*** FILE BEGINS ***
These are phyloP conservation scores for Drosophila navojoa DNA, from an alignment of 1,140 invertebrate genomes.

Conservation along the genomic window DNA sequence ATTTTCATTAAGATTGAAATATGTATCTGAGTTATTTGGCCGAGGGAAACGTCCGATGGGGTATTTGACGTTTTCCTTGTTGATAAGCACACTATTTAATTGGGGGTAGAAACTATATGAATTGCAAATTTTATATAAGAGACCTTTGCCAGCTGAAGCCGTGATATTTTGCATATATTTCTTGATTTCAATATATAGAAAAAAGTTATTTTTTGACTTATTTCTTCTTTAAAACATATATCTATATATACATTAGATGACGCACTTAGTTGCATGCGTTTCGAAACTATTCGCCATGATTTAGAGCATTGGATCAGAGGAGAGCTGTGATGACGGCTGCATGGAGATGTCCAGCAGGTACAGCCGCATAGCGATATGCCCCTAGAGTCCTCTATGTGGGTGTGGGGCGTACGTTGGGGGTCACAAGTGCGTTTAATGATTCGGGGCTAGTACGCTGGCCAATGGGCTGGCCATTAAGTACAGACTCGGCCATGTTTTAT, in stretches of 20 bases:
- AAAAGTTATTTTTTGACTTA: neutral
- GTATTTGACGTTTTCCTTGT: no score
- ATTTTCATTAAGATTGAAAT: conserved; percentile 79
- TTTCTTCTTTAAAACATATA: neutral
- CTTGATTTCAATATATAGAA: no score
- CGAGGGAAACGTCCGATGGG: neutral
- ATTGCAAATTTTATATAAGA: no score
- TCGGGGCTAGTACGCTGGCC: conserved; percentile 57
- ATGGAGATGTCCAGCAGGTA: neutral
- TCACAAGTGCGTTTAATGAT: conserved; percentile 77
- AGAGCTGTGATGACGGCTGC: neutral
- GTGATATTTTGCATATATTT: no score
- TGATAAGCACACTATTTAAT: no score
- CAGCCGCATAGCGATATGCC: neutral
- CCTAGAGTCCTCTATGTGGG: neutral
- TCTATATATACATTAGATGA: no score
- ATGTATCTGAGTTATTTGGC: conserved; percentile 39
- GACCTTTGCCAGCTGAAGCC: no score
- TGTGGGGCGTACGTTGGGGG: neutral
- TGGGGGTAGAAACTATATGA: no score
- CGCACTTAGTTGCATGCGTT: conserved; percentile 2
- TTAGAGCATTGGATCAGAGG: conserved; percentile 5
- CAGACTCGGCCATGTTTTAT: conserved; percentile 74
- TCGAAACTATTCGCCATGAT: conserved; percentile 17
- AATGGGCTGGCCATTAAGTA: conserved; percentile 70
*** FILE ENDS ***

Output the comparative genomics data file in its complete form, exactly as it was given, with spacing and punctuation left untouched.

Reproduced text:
These are phyloP conservation scores for Drosophila navojoa DNA, from an alignment of 1,140 invertebrate genomes.

Conservation along the genomic window DNA sequence ATTTTCATTAAGATTGAAATATGTATCTGAGTTATTTGGCCGAGGGAAACGTCCGATGGGGTATTTGACGTTTTCCTTGTTGATAAGCACACTATTTAATTGGGGGTAGAAACTATATGAATTGCAAATTTTATATAAGAGACCTTTGCCAGCTGAAGCCGTGATATTTTGCATATATTTCTTGATTTCAATATATAGAAAAAAGTTATTTTTTGACTTATTTCTTCTTTAAAACATATATCTATATATACATTAGATGACGCACTTAGTTGCATGCGTTTCGAAACTATTCGCCATGATTTAGAGCATTGGATCAGAGGAGAGCTGTGATGACGGCTGCATGGAGATGTCCAGCAGGTACAGCCGCATAGCGATATGCCCCTAGAGTCCTCTATGTGGGTGTGGGGCGTACGTTGGGGGTCACAAGTGCGTTTAATGATTCGGGGCTAGTACGCTGGCCAATGGGCTGGCCATTAAGTACAGACTCGGCCATGTTTTAT, in stretches of 20 bases:
- AAAAGTTATTTTTTGACTTA: neutral
- GTATTTGACGTTTTCCTTGT: no score
- ATTTTCATTAAGATTGAAAT: conserved; percentile 79
- TTTCTTCTTTAAAACATATA: neutral
- CTTGATTTCAATATATAGAA: no score
- CGAGGGAAACGTCCGATGGG: neutral
- ATTGCAAATTTTATATAAGA: no score
- TCGGGGCTAGTACGCTGGCC: conserved; percentile 57
- ATGGAGATGTCCAGCAGGTA: neutral
- TCACAAGTGCGTTTAATGAT: conserved; percentile 77
- AGAGCTGTGATGACGGCTGC: neutral
- GTGATATTTTGCATATATTT: no score
- TGATAAGCACACTATTTAAT: no score
- CAGCCGCATAGCGATATGCC: neutral
- CCTAGAGTCCTCTATGTGGG: neutral
- TCTATATATACATTAGATGA: no score
- ATGTATCTGAGTTATTTGGC: conserved; percentile 39
- GACCTTTGCCAGCTGAAGCC: no score
- TGTGGGGCGTACGTTGGGGG: neutral
- TGGGGGTAGAAACTATATGA: no score
- CGCACTTAGTTGCATGCGTT: conserved; percentile 2
- TTAGAGCATTGGATCAGAGG: conserved; percentile 5
- CAGACTCGGCCATGTTTTAT: conserved; percentile 74
- TCGAAACTATTCGCCATGAT: conserved; percentile 17
- AATGGGCTGGCCATTAAGTA: conserved; percentile 70